National Press Club

Babbitt: Radicals in Congress waging shadow war on environment

June 8, 2011 | By Terry Hill |

Former Interior Secretary Bruce Babbitt

Former Interior Secretary Bruce Babbitt

Photo/Image: Noel St. John

Former Interior Secretary Bruce Babbitt today accused “radicals” in Congress of waging a shadow war against the nation’s wilderness areas and called on President Barack Obama to gird for battle against increasing assaults on the environment at a June 8 Newsmaker.

“It is clear to me that the House of Representatives will not only block progress but will continue to sustain an assault on our public lands and water,” he said, urging the president to act more forcefully to aid the cause of conservation.

Babbitt, a popular former Arizona governor and unsuccessful 1988 Democratic Party presidential candidate, served two terms in the Clinton administration as interior secretary.

During his tenure, he fostered the National Landscape Conservation System, a program that created numerous national monuments and conservation areas under the Bureau of Land Management.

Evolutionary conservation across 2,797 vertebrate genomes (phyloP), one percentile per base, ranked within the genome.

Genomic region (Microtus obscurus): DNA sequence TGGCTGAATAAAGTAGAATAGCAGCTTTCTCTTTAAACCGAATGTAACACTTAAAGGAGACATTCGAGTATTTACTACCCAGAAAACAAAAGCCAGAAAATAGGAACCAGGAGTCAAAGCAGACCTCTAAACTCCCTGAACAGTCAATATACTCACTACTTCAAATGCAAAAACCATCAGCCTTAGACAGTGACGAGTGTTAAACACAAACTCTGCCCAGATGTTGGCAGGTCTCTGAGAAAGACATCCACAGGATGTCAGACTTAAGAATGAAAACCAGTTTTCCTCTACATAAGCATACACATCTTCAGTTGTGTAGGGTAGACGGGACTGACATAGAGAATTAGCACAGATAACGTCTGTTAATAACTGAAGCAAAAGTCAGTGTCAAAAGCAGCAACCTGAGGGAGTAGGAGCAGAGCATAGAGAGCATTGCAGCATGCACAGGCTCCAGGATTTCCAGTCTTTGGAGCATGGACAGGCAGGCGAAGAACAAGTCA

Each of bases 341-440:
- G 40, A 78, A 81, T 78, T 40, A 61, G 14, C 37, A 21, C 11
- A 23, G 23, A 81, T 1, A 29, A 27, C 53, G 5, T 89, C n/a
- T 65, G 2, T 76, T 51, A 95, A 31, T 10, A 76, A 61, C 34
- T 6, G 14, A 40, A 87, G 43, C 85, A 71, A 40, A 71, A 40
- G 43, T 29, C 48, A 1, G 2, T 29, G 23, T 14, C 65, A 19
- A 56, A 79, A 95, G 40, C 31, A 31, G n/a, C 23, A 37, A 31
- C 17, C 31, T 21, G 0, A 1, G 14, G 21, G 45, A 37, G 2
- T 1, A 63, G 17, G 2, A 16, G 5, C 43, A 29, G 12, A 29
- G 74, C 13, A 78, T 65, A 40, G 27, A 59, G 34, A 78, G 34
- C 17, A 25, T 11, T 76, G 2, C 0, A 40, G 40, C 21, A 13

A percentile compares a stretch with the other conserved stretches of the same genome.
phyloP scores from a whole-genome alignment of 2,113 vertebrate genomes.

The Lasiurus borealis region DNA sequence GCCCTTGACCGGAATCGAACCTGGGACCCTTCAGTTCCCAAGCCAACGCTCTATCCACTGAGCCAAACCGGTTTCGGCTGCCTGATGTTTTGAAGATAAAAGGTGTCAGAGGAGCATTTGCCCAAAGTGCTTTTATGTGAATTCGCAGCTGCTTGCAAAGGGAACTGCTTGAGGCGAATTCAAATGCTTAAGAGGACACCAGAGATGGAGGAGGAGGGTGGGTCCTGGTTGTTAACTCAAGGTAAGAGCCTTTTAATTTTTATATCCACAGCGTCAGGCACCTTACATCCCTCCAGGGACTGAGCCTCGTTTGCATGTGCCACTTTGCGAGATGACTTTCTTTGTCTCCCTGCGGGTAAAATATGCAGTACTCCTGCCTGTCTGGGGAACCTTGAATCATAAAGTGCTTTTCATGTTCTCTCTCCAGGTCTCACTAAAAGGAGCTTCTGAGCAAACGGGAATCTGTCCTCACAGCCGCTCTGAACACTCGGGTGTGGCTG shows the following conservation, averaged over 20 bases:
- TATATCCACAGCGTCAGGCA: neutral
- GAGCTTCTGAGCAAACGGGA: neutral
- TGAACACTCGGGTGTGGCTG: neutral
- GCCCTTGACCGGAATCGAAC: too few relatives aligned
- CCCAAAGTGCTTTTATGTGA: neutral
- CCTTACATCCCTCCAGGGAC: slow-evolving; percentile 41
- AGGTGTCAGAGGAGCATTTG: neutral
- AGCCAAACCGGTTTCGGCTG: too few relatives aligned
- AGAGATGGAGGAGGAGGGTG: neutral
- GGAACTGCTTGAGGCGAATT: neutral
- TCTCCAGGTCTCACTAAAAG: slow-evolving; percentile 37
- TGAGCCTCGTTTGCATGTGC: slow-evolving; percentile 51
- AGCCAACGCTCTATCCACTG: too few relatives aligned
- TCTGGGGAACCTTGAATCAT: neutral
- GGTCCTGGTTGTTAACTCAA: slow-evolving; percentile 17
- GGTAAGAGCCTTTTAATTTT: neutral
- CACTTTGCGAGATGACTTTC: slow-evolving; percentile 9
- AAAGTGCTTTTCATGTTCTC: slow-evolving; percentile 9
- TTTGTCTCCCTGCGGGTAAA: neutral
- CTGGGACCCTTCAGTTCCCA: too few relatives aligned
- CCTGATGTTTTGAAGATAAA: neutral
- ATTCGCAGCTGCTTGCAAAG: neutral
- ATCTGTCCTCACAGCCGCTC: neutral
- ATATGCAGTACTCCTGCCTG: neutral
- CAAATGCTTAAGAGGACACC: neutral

In an address laced with battle references such as “declared war,” “salvos,” “attacks,” and “adversaries,” Babbitt repeatedly labeled House Republicans as radicals who are using the cover of the budget process to begin dismantling U.S. environmental laws. At one point, he even invoked the Civil War and its nullification crisis.

“Failure to respond…is a form of appeasement that has not worked in the past and will not work this time,” he warned. “Our adversaries prefer to operate in the shadows, outside the sunshine generated by public knowledge and participation.”

Calling the 112th Congress the most radical in history, he charged that a pattern of a broad, sustained assault on nearly all environmental laws is beginning to emerge.

“The intent is to chip away, a blow at a time, at the edifice of environmental laws and regulations, avoiding a frontal assault that would call attention to the overall objective,” Babbitt said.

Evidence can be easily seen in efforts to revise the Antiquities Act of 1906 and the 1964 Wilderness Act, he asserted. The House attempted to “gut” the former in April and the latter is under attack by “radical leaders” of that body who are relentlessly chipping away at it, Babbitt said.

Babbitt said Obama should emerge from his silence and rally supporters in Congress to expand the National Wilderness Preservation System, reminding lawmakers that he can use his power to sidestep their efforts by designating threatened areas as national monuments.

Babbitt even selected the site of the first engagement. He said Alaska’s Bristol Bay could be permanently cut off from oil and gas exploration if the president properly wields the Antiquities Act in its defense.